I just returned from Bonaire as well, we arrived home last night at midnight.  We purchased two of the Backscatter systems, one for myself and one for my wife both worked great with no issues at all with any buttons, and we routinely pressurized to 10lbs.  I am using a Seacam housing.   I have the simple system without the lights, although our housings have audible and visible leak detection as a back up.  I was away for 16 days and made 52 dives with the housing my wife made about 30 with hers.  Changing lenses, downloading cards and restoring the vacuum was quick and easy.  The only difference I noticed between my housing when it was under vacuum and prior trips was that I had to remember to release the vacuum to open the back or to change ports.  I grew to appreciate that the Backscatter system requires you to insert the pressure gauge to release the vacuum, originally I though it would be nice to have a switch on the valve that is attached to the housing, but knowing that the default position has the valve sealed, and the valve is only open if the gauge is plugged in makes it almost impossible for me to make an error and depressurize the housing by accident.  The system is easy to use and extremely light for travel.  This system very quickly became second nature, and barely added any time to my camera rigging/derigging.  


I was originally disappointed that I purchased the system from Backscatter without the lights before the one with the electronics was available.  Now I am happy with the current system and I am not sure I would upgrade for the additional cost if I could do it again.  Although I have not used a vacuum system for years I did have one with indicator lights installed on an RS in the 90's, I am much happier with the Backscatter system then I ever was with the RS.  I can see the obvious advantage in general of indicator lights but for me it is not a big deal if they are missing.  The ancient system in the RS probably is not comparable to more modern systems, but it did drive me crazy on my last dive of the day when I changed film and re-rigged the RS, I would then apply vacuum, and check after 30 minutes and have the green light.  The next morning the light was red and I knew it was the temperature change, but I could either ignore the red light or repeat the pressure test.  With the RS the pump was not mechanical it ran off the pressure fitting on your B.C. as I recall so it was really kind of a pain to pressurize.  I think the biggest factor to consider with any system is how easy is it to use, from my experience if there is a choice between a hand pump and one that requires air or a/c or even batteries to run I would choose the hand pump.  A hand pump reduces the chance that you will skip the vacuum just this once because of lack of an outlet, batteries etc.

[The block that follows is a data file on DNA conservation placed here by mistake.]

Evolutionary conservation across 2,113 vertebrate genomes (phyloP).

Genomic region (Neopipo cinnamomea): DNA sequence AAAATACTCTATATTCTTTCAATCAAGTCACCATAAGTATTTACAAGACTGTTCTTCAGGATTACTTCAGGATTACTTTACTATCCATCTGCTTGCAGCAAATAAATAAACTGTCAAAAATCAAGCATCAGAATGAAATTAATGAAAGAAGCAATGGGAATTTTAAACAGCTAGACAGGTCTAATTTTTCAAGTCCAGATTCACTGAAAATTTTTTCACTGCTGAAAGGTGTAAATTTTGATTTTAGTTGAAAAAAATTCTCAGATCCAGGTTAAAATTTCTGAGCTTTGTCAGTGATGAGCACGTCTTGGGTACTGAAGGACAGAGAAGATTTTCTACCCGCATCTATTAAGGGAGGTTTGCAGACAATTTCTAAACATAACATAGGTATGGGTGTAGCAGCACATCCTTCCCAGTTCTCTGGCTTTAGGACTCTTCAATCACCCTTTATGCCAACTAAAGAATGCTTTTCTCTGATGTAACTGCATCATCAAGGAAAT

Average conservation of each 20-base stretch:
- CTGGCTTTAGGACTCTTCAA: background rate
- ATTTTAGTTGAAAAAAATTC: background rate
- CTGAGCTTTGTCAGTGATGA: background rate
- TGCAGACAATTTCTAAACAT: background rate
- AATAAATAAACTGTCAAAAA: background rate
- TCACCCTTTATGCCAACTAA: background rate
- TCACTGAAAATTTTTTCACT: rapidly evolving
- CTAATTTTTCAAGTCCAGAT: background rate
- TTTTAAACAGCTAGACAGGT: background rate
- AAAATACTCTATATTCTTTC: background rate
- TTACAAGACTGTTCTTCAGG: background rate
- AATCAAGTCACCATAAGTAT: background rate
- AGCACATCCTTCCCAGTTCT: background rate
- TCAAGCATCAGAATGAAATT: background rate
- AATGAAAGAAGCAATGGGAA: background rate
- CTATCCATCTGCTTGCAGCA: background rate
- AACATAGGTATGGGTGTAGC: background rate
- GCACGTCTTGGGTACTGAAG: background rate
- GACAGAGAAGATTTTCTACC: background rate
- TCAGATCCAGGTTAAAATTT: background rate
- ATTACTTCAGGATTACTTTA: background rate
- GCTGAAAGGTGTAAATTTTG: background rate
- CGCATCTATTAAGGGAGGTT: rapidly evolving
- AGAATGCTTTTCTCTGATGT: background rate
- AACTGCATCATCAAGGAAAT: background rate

This is not meant as a comparison to the other available pumps, this is a rare case where I did very little research before purchasing.  It was an impulse buy based on an email Backscatter sent out before release of their product.  It is also not meant to recommend going with a no light system over one with lights for anyone.  For me I think this is the right choice, based on my prior experience but I think it depends upon the system, your rigging protocol, and your comfort level as well as any incremental cost.  Finally I have no connection to Berkley White or Backscatter other then having made purchases from the Backscatter store in the past.